I begin to complete twice daily floor exercises; leg lifts and situps of various types. After a couple of weeks, I add easy stationary bike. After another week, my upper body is not so exhausted from the crutches so I add upper body free weights to the routine.
11/4 I go to the doctor. The boot is removed and he wishes me a nice life. What? That’s it?
I hire myself a sports chiropractor, Dr Dustin, to help me rehab my achilles. We begin twice weekly sessions.
It is amazing how sorry a calf and foot can become if not used for 6 weeks. The first few days, there was a massive pain in my foot and I can’t really use the achilles at all.
11/9 My first walk outside in Seabrook park. 0.46 miles took 18 minutes. The next day I went 1.6 miles in 44 minutes. God my foot hurt. I saw the regular people in the park but I don’t think they recognized me.
Life goes on. My worst problem seems to be wearing shoes at work. I am in pain all day every day. But it is getting better. I progress with Dr Dustin through level 1 then level 2 then level 3. My weekend walks become jog/ walks and I get able to go longer and longer. I am cross training a lot and continuing my leg lifts and core exercises. I start to do short runs.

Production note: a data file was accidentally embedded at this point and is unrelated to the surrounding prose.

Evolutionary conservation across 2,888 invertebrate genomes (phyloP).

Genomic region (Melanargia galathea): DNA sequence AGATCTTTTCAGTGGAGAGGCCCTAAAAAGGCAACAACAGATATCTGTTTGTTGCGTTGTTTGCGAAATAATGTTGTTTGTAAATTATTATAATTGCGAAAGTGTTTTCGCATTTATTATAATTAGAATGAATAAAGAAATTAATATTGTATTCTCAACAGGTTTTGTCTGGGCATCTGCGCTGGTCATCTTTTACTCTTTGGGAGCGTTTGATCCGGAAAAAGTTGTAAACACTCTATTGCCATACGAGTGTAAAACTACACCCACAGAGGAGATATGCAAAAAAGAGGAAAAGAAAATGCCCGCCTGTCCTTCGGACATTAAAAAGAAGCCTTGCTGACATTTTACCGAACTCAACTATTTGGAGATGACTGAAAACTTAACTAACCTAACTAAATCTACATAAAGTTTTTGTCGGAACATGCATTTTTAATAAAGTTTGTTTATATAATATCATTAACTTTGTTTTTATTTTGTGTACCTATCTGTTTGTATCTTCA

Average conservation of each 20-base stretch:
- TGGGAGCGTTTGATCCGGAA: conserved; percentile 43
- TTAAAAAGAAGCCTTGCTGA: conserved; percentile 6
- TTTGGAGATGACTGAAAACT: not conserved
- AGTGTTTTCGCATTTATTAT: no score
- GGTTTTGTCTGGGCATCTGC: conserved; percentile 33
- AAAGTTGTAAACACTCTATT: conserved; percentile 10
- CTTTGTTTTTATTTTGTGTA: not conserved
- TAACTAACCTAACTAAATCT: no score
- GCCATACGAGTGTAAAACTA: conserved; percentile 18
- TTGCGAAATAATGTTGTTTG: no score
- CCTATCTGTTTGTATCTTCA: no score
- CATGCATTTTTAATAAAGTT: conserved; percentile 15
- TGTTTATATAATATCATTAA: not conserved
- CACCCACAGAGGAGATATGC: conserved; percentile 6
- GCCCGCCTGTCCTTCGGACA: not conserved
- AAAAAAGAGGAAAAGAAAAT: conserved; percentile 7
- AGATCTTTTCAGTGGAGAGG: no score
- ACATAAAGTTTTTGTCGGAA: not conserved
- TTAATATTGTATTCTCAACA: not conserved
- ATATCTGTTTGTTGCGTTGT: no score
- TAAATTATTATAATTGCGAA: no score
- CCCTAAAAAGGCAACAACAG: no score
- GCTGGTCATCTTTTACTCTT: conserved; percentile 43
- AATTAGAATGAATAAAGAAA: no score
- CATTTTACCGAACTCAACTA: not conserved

In January, United Airlines lowered the price of a round trip ticket to Calgary to $570. Since I have friends meeting in Calgary for the marathon on 6/1, how could I not pass up buying a ticket? My weekend long jog/walk is already at 10 miles.
Then, I decide to enter a half marathon in my home town in March. It is good swag and would be in the park I am always in so I might as well enter. Then, I decide, what the heck; and enter a half marathon in Baytown in February.
That brings me to today, 2/15/2014. 4 months and change, still dealing with various issues but overall doing well. I begin my day as usual with my spiritual lesson from A Course in Miracles: “God is the love in which I forgive” I won’t explain all about what the book says about this phrase but I bring it up because my mind was stuck on it all during the race.